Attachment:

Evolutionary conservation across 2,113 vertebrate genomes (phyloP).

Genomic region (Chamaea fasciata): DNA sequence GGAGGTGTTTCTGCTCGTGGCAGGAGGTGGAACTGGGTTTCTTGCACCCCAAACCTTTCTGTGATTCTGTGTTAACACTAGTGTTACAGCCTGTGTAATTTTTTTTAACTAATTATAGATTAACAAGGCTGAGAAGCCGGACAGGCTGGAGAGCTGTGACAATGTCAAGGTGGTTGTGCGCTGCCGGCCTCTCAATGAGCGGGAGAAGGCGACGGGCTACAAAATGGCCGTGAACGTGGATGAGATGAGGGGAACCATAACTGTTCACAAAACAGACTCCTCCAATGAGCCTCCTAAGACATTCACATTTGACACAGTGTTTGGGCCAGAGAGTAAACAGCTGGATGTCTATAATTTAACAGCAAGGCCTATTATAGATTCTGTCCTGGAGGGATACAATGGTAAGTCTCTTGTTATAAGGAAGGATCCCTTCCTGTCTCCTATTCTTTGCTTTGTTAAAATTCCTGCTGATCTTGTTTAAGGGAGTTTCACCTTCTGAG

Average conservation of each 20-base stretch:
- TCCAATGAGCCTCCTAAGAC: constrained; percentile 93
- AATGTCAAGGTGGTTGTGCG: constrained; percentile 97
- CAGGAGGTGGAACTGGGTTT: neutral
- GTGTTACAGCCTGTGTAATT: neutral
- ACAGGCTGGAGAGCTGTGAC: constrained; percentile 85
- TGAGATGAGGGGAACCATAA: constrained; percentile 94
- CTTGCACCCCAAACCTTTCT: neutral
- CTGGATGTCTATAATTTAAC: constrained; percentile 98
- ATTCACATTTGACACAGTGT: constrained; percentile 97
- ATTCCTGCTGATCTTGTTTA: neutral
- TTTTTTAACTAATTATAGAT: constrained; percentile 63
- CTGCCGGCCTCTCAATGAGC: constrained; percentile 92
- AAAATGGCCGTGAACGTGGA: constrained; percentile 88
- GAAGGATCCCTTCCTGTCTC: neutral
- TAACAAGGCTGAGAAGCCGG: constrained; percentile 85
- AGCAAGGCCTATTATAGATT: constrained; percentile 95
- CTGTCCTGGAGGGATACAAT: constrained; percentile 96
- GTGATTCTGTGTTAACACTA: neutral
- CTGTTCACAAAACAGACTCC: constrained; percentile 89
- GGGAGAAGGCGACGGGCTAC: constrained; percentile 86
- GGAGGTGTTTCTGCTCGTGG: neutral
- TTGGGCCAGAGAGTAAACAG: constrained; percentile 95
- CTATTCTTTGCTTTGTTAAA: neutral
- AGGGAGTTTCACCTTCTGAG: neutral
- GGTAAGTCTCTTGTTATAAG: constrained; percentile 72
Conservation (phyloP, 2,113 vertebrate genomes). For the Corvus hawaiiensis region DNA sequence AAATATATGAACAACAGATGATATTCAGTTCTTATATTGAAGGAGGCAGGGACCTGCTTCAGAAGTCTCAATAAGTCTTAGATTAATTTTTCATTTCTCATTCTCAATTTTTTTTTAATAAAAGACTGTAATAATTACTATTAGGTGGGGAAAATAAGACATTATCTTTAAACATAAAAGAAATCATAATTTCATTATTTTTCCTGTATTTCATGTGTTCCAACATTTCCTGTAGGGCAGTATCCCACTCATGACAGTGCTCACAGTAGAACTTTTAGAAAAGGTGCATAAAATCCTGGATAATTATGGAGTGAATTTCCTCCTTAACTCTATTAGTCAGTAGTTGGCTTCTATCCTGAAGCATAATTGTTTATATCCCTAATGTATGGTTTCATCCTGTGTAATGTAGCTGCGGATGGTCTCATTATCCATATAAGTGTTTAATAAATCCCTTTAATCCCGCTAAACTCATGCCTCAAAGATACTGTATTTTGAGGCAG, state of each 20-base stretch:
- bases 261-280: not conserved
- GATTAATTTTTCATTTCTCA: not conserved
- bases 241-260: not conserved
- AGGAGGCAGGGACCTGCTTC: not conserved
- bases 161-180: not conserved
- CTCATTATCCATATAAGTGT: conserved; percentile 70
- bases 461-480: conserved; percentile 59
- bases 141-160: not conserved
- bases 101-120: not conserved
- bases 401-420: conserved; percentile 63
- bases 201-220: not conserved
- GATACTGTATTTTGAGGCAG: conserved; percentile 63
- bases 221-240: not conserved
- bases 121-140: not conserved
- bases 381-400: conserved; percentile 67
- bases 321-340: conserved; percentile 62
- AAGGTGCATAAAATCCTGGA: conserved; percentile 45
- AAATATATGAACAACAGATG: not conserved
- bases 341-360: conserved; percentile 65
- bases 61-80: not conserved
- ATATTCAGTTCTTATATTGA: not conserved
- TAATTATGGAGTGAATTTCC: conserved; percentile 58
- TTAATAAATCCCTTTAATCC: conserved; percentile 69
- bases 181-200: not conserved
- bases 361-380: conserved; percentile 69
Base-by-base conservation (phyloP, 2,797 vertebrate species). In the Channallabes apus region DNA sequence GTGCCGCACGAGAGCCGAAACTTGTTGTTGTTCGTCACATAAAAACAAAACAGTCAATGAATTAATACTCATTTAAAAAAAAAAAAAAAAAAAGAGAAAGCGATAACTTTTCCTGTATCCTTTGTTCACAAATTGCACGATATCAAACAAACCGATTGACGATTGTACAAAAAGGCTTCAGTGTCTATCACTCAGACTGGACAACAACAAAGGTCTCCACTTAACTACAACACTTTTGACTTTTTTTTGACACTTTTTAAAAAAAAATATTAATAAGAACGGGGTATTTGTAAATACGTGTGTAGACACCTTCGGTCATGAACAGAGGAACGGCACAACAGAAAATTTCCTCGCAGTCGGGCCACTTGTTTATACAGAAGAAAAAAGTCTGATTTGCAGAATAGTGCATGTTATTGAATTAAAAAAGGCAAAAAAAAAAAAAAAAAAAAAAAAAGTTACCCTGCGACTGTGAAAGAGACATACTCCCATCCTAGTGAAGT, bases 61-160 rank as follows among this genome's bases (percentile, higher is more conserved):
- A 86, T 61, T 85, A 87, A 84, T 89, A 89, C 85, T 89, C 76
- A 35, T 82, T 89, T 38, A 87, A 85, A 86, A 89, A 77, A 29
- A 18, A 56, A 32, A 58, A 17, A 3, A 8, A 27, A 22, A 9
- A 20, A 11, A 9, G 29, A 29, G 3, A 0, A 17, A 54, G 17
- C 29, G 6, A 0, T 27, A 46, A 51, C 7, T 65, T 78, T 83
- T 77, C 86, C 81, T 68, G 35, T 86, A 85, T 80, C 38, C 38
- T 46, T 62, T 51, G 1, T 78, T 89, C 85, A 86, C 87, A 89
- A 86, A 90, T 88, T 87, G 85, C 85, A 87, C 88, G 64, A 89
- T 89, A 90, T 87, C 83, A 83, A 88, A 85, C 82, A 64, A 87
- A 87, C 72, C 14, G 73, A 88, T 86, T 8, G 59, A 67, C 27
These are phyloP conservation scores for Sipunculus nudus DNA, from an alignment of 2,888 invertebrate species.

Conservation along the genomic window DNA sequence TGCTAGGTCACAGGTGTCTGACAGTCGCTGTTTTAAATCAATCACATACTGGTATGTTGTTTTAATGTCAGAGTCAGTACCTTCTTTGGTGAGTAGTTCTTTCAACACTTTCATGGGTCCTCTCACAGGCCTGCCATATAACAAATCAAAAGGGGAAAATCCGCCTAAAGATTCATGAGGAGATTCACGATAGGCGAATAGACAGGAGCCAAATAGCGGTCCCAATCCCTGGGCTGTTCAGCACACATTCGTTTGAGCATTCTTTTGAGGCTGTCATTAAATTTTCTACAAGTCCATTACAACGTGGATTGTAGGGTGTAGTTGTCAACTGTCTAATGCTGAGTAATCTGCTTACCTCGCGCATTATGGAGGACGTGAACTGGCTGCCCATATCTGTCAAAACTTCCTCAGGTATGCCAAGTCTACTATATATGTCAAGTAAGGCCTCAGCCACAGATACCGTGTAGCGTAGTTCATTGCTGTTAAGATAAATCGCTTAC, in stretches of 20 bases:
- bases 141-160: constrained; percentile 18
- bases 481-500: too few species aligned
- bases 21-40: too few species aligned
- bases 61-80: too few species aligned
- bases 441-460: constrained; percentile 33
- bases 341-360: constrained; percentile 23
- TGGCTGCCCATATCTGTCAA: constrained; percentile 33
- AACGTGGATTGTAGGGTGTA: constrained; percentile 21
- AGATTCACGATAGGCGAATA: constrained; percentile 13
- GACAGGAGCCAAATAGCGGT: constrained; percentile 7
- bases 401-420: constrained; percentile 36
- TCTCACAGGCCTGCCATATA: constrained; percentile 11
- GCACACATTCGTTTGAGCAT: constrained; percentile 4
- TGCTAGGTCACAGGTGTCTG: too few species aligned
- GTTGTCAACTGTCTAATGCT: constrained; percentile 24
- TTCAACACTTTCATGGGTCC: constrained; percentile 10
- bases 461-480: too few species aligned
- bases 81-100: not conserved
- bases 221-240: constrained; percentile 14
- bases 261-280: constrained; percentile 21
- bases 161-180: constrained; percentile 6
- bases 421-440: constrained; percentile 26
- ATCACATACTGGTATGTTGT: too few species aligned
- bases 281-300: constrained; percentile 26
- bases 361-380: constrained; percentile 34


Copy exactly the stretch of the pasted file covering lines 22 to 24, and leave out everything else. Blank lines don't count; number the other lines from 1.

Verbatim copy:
- CTGTTCACAAAACAGACTCC: constrained; percentile 89
- GGGAGAAGGCGACGGGCTAC: constrained; percentile 86
- GGAGGTGTTTCTGCTCGTGG: neutral